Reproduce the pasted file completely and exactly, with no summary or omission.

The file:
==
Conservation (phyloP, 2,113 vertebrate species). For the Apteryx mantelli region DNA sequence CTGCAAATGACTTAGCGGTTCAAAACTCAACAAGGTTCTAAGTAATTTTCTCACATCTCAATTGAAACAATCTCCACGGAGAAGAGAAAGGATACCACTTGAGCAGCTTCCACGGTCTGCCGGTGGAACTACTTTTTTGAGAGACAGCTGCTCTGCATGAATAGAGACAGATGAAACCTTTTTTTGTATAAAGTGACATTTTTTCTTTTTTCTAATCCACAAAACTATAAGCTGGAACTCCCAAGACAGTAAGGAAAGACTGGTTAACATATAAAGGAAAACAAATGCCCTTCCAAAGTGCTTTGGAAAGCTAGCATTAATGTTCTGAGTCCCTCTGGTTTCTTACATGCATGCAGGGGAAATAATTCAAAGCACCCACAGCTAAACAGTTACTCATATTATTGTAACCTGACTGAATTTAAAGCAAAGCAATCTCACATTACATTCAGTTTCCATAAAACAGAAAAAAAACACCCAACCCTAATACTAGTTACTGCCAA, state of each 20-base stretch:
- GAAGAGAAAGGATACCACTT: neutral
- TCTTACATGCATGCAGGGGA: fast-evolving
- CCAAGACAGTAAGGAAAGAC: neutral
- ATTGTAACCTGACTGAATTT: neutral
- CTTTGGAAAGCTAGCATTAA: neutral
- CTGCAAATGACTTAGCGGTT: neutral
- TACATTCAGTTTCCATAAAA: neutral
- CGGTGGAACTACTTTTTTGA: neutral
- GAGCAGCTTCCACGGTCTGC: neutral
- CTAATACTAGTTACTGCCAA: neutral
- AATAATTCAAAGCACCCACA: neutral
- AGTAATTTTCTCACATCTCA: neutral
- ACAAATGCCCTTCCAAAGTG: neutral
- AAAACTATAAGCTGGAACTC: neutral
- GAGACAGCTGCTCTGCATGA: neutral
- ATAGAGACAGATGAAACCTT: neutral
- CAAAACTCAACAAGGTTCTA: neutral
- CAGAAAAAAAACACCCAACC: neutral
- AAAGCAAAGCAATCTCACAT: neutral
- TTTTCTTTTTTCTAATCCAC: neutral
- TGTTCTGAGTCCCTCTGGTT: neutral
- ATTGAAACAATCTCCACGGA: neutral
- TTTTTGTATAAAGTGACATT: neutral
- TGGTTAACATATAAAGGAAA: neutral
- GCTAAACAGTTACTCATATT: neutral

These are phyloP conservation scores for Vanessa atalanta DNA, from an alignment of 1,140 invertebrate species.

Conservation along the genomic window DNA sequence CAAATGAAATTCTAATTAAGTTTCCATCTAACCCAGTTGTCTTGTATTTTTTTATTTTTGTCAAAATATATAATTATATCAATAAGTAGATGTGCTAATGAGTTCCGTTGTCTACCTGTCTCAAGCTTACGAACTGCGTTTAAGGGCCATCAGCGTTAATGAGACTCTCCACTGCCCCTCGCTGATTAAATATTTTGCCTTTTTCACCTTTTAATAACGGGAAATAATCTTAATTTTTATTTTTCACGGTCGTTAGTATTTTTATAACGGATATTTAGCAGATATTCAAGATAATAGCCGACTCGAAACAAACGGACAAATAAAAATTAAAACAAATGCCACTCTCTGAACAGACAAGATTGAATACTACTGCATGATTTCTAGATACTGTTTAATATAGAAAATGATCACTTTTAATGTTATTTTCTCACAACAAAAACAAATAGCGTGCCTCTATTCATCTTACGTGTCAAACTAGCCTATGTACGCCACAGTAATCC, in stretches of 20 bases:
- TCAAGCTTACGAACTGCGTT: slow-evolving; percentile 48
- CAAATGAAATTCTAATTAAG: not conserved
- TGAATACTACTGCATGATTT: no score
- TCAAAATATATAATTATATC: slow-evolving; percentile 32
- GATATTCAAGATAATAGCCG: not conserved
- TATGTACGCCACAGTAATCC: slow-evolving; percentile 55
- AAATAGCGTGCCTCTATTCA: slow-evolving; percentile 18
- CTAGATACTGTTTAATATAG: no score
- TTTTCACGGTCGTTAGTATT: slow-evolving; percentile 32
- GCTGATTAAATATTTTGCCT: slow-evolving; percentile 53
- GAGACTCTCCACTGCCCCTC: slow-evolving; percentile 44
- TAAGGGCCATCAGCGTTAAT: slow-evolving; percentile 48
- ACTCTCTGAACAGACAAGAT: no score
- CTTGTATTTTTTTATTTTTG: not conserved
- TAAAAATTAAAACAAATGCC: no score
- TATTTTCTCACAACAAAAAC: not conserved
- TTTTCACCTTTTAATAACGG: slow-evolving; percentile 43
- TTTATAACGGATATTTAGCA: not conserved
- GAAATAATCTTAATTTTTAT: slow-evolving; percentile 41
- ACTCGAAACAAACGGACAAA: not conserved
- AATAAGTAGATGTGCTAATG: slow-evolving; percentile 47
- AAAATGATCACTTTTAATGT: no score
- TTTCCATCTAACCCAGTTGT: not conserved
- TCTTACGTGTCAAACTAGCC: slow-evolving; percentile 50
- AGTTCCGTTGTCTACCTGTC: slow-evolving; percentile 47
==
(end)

Conservation (phyloP, 2,113 vertebrate species). For the Apteryx mantelli region DNA sequence CTGCAAATGACTTAGCGGTTCAAAACTCAACAAGGTTCTAAGTAATTTTCTCACATCTCAATTGAAACAATCTCCACGGAGAAGAGAAAGGATACCACTTGAGCAGCTTCCACGGTCTGCCGGTGGAACTACTTTTTTGAGAGACAGCTGCTCTGCATGAATAGAGACAGATGAAACCTTTTTTTGTATAAAGTGACATTTTTTCTTTTTTCTAATCCACAAAACTATAAGCTGGAACTCCCAAGACAGTAAGGAAAGACTGGTTAACATATAAAGGAAAACAAATGCCCTTCCAAAGTGCTTTGGAAAGCTAGCATTAATGTTCTGAGTCCCTCTGGTTTCTTACATGCATGCAGGGGAAATAATTCAAAGCACCCACAGCTAAACAGTTACTCATATTATTGTAACCTGACTGAATTTAAAGCAAAGCAATCTCACATTACATTCAGTTTCCATAAAACAGAAAAAAAACACCCAACCCTAATACTAGTTACTGCCAA, state of each 20-base stretch:
- GAAGAGAAAGGATACCACTT: neutral
- TCTTACATGCATGCAGGGGA: fast-evolving
- CCAAGACAGTAAGGAAAGAC: neutral
- ATTGTAACCTGACTGAATTT: neutral
- CTTTGGAAAGCTAGCATTAA: neutral
- CTGCAAATGACTTAGCGGTT: neutral
- TACATTCAGTTTCCATAAAA: neutral
- CGGTGGAACTACTTTTTTGA: neutral
- GAGCAGCTTCCACGGTCTGC: neutral
- CTAATACTAGTTACTGCCAA: neutral
- AATAATTCAAAGCACCCACA: neutral
- AGTAATTTTCTCACATCTCA: neutral
- ACAAATGCCCTTCCAAAGTG: neutral
- AAAACTATAAGCTGGAACTC: neutral
- GAGACAGCTGCTCTGCATGA: neutral
- ATAGAGACAGATGAAACCTT: neutral
- CAAAACTCAACAAGGTTCTA: neutral
- CAGAAAAAAAACACCCAACC: neutral
- AAAGCAAAGCAATCTCACAT: neutral
- TTTTCTTTTTTCTAATCCAC: neutral
- TGTTCTGAGTCCCTCTGGTT: neutral
- ATTGAAACAATCTCCACGGA: neutral
- TTTTTGTATAAAGTGACATT: neutral
- TGGTTAACATATAAAGGAAA: neutral
- GCTAAACAGTTACTCATATT: neutral

These are phyloP conservation scores for Vanessa atalanta DNA, from an alignment of 1,140 invertebrate species.

Conservation along the genomic window DNA sequence CAAATGAAATTCTAATTAAGTTTCCATCTAACCCAGTTGTCTTGTATTTTTTTATTTTTGTCAAAATATATAATTATATCAATAAGTAGATGTGCTAATGAGTTCCGTTGTCTACCTGTCTCAAGCTTACGAACTGCGTTTAAGGGCCATCAGCGTTAATGAGACTCTCCACTGCCCCTCGCTGATTAAATATTTTGCCTTTTTCACCTTTTAATAACGGGAAATAATCTTAATTTTTATTTTTCACGGTCGTTAGTATTTTTATAACGGATATTTAGCAGATATTCAAGATAATAGCCGACTCGAAACAAACGGACAAATAAAAATTAAAACAAATGCCACTCTCTGAACAGACAAGATTGAATACTACTGCATGATTTCTAGATACTGTTTAATATAGAAAATGATCACTTTTAATGTTATTTTCTCACAACAAAAACAAATAGCGTGCCTCTATTCATCTTACGTGTCAAACTAGCCTATGTACGCCACAGTAATCC, in stretches of 20 bases:
- TCAAGCTTACGAACTGCGTT: slow-evolving; percentile 48
- CAAATGAAATTCTAATTAAG: not conserved
- TGAATACTACTGCATGATTT: no score
- TCAAAATATATAATTATATC: slow-evolving; percentile 32
- GATATTCAAGATAATAGCCG: not conserved
- TATGTACGCCACAGTAATCC: slow-evolving; percentile 55
- AAATAGCGTGCCTCTATTCA: slow-evolving; percentile 18
- CTAGATACTGTTTAATATAG: no score
- TTTTCACGGTCGTTAGTATT: slow-evolving; percentile 32
- GCTGATTAAATATTTTGCCT: slow-evolving; percentile 53
- GAGACTCTCCACTGCCCCTC: slow-evolving; percentile 44
- TAAGGGCCATCAGCGTTAAT: slow-evolving; percentile 48
- ACTCTCTGAACAGACAAGAT: no score
- CTTGTATTTTTTTATTTTTG: not conserved
- TAAAAATTAAAACAAATGCC: no score
- TATTTTCTCACAACAAAAAC: not conserved
- TTTTCACCTTTTAATAACGG: slow-evolving; percentile 43
- TTTATAACGGATATTTAGCA: not conserved
- GAAATAATCTTAATTTTTAT: slow-evolving; percentile 41
- ACTCGAAACAAACGGACAAA: not conserved
- AATAAGTAGATGTGCTAATG: slow-evolving; percentile 47
- AAAATGATCACTTTTAATGT: no score
- TTTCCATCTAACCCAGTTGT: not conserved
- TCTTACGTGTCAAACTAGCC: slow-evolving; percentile 50
- AGTTCCGTTGTCTACCTGTC: slow-evolving; percentile 47